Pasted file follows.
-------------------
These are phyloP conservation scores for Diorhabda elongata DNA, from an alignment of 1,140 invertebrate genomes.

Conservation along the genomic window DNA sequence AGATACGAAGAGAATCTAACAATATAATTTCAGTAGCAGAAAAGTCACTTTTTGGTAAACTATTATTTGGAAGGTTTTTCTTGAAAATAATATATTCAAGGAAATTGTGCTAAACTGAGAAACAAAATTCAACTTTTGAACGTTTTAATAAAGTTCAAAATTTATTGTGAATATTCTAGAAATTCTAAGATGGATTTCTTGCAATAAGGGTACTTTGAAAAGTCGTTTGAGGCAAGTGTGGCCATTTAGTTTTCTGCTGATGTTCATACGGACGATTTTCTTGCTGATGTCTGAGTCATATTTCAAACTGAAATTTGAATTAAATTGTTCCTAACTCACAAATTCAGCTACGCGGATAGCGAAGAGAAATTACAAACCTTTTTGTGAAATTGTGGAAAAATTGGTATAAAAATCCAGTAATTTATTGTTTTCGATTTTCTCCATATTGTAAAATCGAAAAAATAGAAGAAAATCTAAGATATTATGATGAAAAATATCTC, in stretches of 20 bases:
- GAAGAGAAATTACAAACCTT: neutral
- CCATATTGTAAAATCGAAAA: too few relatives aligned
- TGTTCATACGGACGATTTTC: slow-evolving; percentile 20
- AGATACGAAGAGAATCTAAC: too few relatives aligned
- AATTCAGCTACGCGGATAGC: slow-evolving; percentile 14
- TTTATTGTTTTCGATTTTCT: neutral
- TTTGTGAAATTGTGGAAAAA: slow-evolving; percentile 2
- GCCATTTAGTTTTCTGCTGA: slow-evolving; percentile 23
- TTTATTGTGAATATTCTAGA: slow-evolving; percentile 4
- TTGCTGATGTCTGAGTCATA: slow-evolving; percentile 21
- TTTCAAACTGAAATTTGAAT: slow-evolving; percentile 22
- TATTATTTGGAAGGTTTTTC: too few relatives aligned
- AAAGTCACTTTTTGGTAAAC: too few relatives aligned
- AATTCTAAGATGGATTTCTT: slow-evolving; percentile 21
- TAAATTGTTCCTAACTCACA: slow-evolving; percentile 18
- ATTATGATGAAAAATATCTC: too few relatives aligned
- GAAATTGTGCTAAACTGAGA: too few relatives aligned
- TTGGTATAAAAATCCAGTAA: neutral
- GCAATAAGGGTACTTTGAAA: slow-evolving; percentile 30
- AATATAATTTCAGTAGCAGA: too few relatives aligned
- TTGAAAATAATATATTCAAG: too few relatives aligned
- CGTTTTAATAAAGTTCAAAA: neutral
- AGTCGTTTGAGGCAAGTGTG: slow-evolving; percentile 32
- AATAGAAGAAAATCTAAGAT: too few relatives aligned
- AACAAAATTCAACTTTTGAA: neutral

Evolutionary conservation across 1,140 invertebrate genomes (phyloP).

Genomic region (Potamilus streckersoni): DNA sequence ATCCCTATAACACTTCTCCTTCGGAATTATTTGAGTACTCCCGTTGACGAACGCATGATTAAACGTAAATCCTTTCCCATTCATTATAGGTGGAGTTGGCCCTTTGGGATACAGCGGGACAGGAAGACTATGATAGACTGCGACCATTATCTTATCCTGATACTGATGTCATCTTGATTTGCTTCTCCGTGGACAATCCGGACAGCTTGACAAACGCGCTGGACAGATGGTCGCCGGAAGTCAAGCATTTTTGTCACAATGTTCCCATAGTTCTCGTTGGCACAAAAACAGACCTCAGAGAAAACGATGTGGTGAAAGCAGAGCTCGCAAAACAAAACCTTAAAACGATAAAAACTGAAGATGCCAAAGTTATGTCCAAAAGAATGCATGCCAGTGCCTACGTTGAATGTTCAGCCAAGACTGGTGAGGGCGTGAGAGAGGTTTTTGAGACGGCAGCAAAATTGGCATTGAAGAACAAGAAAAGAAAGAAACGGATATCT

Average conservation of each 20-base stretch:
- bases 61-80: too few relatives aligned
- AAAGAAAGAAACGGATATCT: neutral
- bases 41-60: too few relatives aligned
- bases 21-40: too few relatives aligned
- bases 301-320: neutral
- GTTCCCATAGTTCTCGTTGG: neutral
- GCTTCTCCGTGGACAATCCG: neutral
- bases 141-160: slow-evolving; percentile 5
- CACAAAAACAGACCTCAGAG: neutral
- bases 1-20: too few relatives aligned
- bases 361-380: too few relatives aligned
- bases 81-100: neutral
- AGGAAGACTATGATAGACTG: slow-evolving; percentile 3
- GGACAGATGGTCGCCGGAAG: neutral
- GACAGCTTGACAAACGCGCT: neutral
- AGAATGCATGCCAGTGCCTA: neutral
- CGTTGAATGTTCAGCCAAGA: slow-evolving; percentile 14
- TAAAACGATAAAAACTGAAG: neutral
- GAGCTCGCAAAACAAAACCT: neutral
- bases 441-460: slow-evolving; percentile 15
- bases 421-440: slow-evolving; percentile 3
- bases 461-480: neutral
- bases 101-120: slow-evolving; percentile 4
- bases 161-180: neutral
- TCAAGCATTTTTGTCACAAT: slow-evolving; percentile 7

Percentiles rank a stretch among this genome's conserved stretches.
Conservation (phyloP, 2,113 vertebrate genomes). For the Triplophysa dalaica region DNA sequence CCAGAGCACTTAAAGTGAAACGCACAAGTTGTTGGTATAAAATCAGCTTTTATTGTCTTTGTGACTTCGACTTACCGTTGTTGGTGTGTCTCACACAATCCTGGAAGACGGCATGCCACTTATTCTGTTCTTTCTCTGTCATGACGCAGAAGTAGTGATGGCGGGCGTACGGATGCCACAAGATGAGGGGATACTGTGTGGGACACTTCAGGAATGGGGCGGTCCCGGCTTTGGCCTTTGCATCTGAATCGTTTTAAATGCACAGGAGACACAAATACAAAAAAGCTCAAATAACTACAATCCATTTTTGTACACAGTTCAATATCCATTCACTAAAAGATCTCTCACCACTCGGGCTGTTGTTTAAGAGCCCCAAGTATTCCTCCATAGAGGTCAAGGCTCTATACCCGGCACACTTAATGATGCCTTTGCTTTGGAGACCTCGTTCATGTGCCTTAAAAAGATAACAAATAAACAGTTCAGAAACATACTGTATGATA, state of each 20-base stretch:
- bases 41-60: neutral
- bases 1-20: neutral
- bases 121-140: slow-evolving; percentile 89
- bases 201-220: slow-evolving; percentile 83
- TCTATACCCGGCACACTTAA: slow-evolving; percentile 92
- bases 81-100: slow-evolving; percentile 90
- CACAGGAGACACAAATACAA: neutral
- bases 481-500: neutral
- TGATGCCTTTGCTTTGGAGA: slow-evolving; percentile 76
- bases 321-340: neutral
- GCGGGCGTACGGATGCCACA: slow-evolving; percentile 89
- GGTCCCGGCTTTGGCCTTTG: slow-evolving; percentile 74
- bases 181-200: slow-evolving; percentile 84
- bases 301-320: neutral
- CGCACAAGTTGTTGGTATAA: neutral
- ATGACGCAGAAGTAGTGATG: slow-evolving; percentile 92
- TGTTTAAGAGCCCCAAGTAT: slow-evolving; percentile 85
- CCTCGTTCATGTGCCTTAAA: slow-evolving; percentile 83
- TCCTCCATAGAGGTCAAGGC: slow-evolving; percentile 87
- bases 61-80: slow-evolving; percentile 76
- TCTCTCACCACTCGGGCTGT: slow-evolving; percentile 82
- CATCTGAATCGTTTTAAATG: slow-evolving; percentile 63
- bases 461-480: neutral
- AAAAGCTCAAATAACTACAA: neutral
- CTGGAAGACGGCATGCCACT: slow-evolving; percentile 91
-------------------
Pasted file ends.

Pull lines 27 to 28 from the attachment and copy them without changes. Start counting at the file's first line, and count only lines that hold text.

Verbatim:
- AACAAAATTCAACTTTTGAA: neutral

Evolutionary conservation across 1,140 invertebrate genomes (phyloP).